Whether it’s on your own, or with family, relocating to New Zealand can be difficult. With the challenges you’re bound to face, both inside and outside of the workplace, planning ahead is critical. Although there will definitely be an adjustment period, be patient, and I assure you, the move will be worth it!
Being Prepared: A Relocation Checklist
You’ve secured a job and your visa has come through but the preparation doesn’t stop there. It can be easy to gloss over what needs to be organised in those critical first few weeks, so we’ve put together a quick checklist, along with a few handy links.
Finding somewhere to live
Trade Me is the best place to start when it comes to accommodation (and furniture once you move in). You’ll find rental listings for entire homes/apartments as well as others looking for flatmates. I’ve also found Facebook Marketplace to be a great alternative to finding rentals and furniture.
Most of New Zealand’s cities are easily accessible, but it’s still important to consider commute times (and school zoning for kids) before committing. I moved to Auckland, a large city with well-publicised traffic problems, so knowing this really made my life easier when picking out certain areas to live!
In New Zealand, a few of the major banks include ANZ, ASB, BNZ, Westpac and Kiwibank. It’s wise to check out a bank satisfaction survey including all of the options before settling on one simply for convenience. Generally, to set up an account in New Zealand, you’ll need a few things:
Proof of your IRD number
A residential address
Your bank will issue an EFTPOS (Debit) card on the spot, which can be used straight away.
Getting around and buying a car
If you’re relying on public transport, you’ll find most of New Zealand’s cities have established networks of buses. In Auckland, we have access to a network of trains and buses to get commuters to and from most major work hubs. However, most people find they need a car to get around with ease.
Like finding somewhere to live, Trade Me is also your best bet when it comes to searching for used cars. Although you can drive on your existing licence for up to 12 months, it’s easy to convert it to a New Zealand licence at a local AA Centre.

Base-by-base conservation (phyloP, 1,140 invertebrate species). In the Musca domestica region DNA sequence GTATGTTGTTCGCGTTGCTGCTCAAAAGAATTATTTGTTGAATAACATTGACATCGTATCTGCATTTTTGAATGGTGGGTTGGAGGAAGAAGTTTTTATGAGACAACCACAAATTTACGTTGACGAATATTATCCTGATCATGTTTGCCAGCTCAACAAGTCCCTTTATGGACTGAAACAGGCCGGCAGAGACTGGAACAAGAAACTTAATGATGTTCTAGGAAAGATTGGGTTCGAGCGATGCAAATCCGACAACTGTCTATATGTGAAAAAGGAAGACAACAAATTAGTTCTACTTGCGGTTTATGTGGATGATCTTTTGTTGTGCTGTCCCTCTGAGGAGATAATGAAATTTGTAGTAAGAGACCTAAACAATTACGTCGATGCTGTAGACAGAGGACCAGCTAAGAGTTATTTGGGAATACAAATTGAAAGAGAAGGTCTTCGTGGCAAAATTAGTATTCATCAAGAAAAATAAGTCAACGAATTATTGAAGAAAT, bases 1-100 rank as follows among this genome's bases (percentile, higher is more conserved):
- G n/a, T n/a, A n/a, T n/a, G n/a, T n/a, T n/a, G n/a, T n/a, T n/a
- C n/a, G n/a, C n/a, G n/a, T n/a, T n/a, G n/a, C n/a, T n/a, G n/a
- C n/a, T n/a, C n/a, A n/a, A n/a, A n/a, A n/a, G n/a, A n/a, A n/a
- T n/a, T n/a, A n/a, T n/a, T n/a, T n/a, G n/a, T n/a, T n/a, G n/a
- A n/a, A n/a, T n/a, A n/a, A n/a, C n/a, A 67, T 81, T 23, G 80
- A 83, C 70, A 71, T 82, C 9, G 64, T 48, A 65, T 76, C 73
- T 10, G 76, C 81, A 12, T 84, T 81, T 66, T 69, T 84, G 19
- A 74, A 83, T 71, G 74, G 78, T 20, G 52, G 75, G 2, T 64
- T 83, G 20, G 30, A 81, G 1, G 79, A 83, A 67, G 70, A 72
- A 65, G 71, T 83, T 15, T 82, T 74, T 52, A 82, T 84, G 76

Insurance and healthcare
Some of the large insurance companies include AA, State, AMI and Tower. They’ll be able to help you with everything you need, from car insurance, to home and contents and even renters insurance. Ask around and do some research as quotes can vary quite substantially from company to company. One major difference I noticed (coming from Germany) was the different levels of car insurance that were available. Whilst Comprehensive car insurance offers full cover, there are more cost-effective alternatives available. For example,Third Party insurance covers damage to someone else’s vehicle when you’re at fault.
Depending on your work visa, it’s most likely that you’ll be covered by the public health system but it’s definitely worth looking into additional private health insurance too. There are plenty of options (in terms of the cover you’d like to receive) and most healthcare providers here have affordable starter plans. Don’t forget to ask your employer if they offer healthcare insurance (or discounts) as part of your benefits package!
Whether you’ll be covered by health insurance (or through the public health system), it’s still important to find a local GP. Doctor visits and prescriptions are both subsidised in New Zealand, whilst hospital visits are free of charge.
Adjusting to Life in New Zealand